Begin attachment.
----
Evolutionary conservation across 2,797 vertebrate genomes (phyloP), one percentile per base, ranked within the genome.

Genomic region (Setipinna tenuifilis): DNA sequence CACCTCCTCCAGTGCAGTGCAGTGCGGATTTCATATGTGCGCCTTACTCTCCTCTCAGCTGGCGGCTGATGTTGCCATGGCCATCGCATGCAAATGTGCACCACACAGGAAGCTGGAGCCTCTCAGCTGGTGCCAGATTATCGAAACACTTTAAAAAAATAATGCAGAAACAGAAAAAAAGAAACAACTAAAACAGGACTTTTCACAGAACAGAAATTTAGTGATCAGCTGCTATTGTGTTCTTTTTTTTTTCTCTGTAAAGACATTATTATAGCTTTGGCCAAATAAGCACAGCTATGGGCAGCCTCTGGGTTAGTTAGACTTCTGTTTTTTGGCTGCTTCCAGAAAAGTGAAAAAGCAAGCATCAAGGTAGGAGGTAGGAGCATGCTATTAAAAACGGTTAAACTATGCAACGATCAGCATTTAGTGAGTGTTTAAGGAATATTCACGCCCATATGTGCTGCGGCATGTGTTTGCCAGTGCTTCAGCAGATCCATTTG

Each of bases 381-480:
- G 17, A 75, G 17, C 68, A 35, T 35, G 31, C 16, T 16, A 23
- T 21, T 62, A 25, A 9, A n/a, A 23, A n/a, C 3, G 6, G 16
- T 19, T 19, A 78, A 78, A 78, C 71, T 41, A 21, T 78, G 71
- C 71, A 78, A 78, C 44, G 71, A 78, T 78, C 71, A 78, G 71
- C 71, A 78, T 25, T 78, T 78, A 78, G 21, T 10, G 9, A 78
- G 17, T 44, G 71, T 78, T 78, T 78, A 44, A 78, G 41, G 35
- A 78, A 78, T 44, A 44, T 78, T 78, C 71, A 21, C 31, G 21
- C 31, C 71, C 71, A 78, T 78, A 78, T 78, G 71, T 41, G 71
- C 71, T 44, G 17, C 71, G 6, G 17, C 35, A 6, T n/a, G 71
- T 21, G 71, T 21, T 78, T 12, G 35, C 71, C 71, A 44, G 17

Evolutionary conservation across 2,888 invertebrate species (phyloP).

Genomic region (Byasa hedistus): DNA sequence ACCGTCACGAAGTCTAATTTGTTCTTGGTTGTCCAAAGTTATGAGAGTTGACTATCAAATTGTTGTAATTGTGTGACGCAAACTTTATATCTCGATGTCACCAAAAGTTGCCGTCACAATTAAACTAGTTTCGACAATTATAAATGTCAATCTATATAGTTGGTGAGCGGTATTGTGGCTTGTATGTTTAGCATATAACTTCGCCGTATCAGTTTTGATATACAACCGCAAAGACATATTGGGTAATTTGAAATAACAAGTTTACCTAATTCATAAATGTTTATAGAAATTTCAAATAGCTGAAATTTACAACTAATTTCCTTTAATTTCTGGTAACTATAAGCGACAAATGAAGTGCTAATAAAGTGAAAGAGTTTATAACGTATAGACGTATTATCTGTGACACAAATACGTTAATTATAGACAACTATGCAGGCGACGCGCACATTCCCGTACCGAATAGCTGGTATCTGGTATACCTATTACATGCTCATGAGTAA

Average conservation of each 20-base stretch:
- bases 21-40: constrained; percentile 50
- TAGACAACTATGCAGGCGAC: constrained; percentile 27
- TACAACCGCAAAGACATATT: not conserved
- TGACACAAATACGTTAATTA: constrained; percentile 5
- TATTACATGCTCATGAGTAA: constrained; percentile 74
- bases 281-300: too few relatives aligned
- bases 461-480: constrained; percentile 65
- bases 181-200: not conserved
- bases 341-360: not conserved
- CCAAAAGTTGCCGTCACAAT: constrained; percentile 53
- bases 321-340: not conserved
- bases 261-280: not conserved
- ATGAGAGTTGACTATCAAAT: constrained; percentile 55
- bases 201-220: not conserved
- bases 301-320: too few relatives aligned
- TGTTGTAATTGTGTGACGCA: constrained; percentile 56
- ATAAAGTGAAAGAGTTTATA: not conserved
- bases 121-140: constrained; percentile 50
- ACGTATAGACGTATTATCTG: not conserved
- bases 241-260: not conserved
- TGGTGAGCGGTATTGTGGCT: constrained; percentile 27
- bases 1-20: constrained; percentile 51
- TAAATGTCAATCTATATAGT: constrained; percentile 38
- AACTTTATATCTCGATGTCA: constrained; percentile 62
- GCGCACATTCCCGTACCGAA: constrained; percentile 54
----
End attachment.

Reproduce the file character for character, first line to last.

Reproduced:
Evolutionary conservation across 2,797 vertebrate genomes (phyloP), one percentile per base, ranked within the genome.

Genomic region (Setipinna tenuifilis): DNA sequence CACCTCCTCCAGTGCAGTGCAGTGCGGATTTCATATGTGCGCCTTACTCTCCTCTCAGCTGGCGGCTGATGTTGCCATGGCCATCGCATGCAAATGTGCACCACACAGGAAGCTGGAGCCTCTCAGCTGGTGCCAGATTATCGAAACACTTTAAAAAAATAATGCAGAAACAGAAAAAAAGAAACAACTAAAACAGGACTTTTCACAGAACAGAAATTTAGTGATCAGCTGCTATTGTGTTCTTTTTTTTTTCTCTGTAAAGACATTATTATAGCTTTGGCCAAATAAGCACAGCTATGGGCAGCCTCTGGGTTAGTTAGACTTCTGTTTTTTGGCTGCTTCCAGAAAAGTGAAAAAGCAAGCATCAAGGTAGGAGGTAGGAGCATGCTATTAAAAACGGTTAAACTATGCAACGATCAGCATTTAGTGAGTGTTTAAGGAATATTCACGCCCATATGTGCTGCGGCATGTGTTTGCCAGTGCTTCAGCAGATCCATTTG

Each of bases 381-480:
- G 17, A 75, G 17, C 68, A 35, T 35, G 31, C 16, T 16, A 23
- T 21, T 62, A 25, A 9, A n/a, A 23, A n/a, C 3, G 6, G 16
- T 19, T 19, A 78, A 78, A 78, C 71, T 41, A 21, T 78, G 71
- C 71, A 78, A 78, C 44, G 71, A 78, T 78, C 71, A 78, G 71
- C 71, A 78, T 25, T 78, T 78, A 78, G 21, T 10, G 9, A 78
- G 17, T 44, G 71, T 78, T 78, T 78, A 44, A 78, G 41, G 35
- A 78, A 78, T 44, A 44, T 78, T 78, C 71, A 21, C 31, G 21
- C 31, C 71, C 71, A 78, T 78, A 78, T 78, G 71, T 41, G 71
- C 71, T 44, G 17, C 71, G 6, G 17, C 35, A 6, T n/a, G 71
- T 21, G 71, T 21, T 78, T 12, G 35, C 71, C 71, A 44, G 17

Evolutionary conservation across 2,888 invertebrate species (phyloP).

Genomic region (Byasa hedistus): DNA sequence ACCGTCACGAAGTCTAATTTGTTCTTGGTTGTCCAAAGTTATGAGAGTTGACTATCAAATTGTTGTAATTGTGTGACGCAAACTTTATATCTCGATGTCACCAAAAGTTGCCGTCACAATTAAACTAGTTTCGACAATTATAAATGTCAATCTATATAGTTGGTGAGCGGTATTGTGGCTTGTATGTTTAGCATATAACTTCGCCGTATCAGTTTTGATATACAACCGCAAAGACATATTGGGTAATTTGAAATAACAAGTTTACCTAATTCATAAATGTTTATAGAAATTTCAAATAGCTGAAATTTACAACTAATTTCCTTTAATTTCTGGTAACTATAAGCGACAAATGAAGTGCTAATAAAGTGAAAGAGTTTATAACGTATAGACGTATTATCTGTGACACAAATACGTTAATTATAGACAACTATGCAGGCGACGCGCACATTCCCGTACCGAATAGCTGGTATCTGGTATACCTATTACATGCTCATGAGTAA

Average conservation of each 20-base stretch:
- bases 21-40: constrained; percentile 50
- TAGACAACTATGCAGGCGAC: constrained; percentile 27
- TACAACCGCAAAGACATATT: not conserved
- TGACACAAATACGTTAATTA: constrained; percentile 5
- TATTACATGCTCATGAGTAA: constrained; percentile 74
- bases 281-300: too few relatives aligned
- bases 461-480: constrained; percentile 65
- bases 181-200: not conserved
- bases 341-360: not conserved
- CCAAAAGTTGCCGTCACAAT: constrained; percentile 53
- bases 321-340: not conserved
- bases 261-280: not conserved
- ATGAGAGTTGACTATCAAAT: constrained; percentile 55
- bases 201-220: not conserved
- bases 301-320: too few relatives aligned
- TGTTGTAATTGTGTGACGCA: constrained; percentile 56
- ATAAAGTGAAAGAGTTTATA: not conserved
- bases 121-140: constrained; percentile 50
- ACGTATAGACGTATTATCTG: not conserved
- bases 241-260: not conserved
- TGGTGAGCGGTATTGTGGCT: constrained; percentile 27
- bases 1-20: constrained; percentile 51
- TAAATGTCAATCTATATAGT: constrained; percentile 38
- AACTTTATATCTCGATGTCA: constrained; percentile 62
- GCGCACATTCCCGTACCGAA: constrained; percentile 54